As I recall, symptoms of The Dread Mocus include: breaking out in spots, skin turning purple and then green and then falling off, and a willingness to use your whiny little pretend-malady to get out of  things like chores, and writing on your blog.

So here... um... watch this Guy on a Buffalo clip, again. I'll seeya tomorrow.


Tuesday, January 27, 2015


As everyone knows, RARE EXPORTS is pretty much the best Christmas movie ever made.

Now its writer/director Jalmari Helander has written and directed a movie that, from the trailer, looks like any other big, stupid Hollywood extravaganza. And maybe it is. But with the young RARE EXPORTS star Onni Tommila in the lead as a pubescent archer with guts of steel, and Samuel L. Jackson as his American President co-star... I say give this bad boy a chance.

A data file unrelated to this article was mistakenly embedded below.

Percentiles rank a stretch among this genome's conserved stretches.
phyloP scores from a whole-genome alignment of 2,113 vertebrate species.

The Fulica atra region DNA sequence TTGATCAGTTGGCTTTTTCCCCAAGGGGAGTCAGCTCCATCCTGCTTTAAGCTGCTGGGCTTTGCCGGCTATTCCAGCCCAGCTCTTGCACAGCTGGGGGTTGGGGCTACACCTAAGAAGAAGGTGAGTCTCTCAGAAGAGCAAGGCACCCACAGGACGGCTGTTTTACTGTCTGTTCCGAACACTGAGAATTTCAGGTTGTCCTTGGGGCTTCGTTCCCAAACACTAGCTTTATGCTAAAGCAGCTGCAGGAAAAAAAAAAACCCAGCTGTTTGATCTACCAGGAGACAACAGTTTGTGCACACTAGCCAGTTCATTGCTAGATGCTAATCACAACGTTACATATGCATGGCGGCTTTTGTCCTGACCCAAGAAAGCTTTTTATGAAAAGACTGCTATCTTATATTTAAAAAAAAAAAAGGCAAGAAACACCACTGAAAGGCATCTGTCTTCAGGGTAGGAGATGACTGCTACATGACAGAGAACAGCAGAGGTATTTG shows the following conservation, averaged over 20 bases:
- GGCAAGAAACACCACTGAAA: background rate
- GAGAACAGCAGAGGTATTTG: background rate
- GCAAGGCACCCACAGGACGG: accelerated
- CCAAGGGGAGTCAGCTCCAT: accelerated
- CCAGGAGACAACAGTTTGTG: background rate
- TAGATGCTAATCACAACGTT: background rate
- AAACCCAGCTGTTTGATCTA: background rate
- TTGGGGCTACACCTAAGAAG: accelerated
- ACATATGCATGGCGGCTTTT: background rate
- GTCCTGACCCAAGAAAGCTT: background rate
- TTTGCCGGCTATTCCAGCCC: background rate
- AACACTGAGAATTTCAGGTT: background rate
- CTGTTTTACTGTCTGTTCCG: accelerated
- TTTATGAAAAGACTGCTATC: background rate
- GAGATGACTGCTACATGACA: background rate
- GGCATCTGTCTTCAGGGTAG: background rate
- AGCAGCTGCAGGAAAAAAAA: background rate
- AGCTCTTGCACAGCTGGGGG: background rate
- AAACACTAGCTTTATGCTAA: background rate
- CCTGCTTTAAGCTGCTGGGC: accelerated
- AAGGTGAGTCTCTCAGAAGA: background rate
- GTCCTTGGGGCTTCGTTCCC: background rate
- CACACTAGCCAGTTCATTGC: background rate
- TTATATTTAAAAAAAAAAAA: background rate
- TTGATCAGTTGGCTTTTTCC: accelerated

Stupid-fun can still be fun, after all.

Enjoy the trailer:

Monday, January 26, 2015


Every professional artist is an entrepreneur, and takes immense risk. Why? Because the alternativea life spent grinding away at some "job," fulfilling someone else's dreams and accomplishing someone else's goalsseems an even scarier proposition.

So I've been working on this kickstarter campaign where I made a puzzle out of my re-painted Thomas Kinkade painting—the one with the demons in the shadows, and whatnot. At the bottom of the "story" portion of the campaign they have you fill out a section on the risks of the project. 

Here's what I wrote: 

Sunday, January 25, 2015

exploding kickstarters

Yesterday my woman-friend and I were talking about the ridiculous Exploding Kittens kickstarter campaign, which as of this moment has collected over 3.8 million dollars in pledges.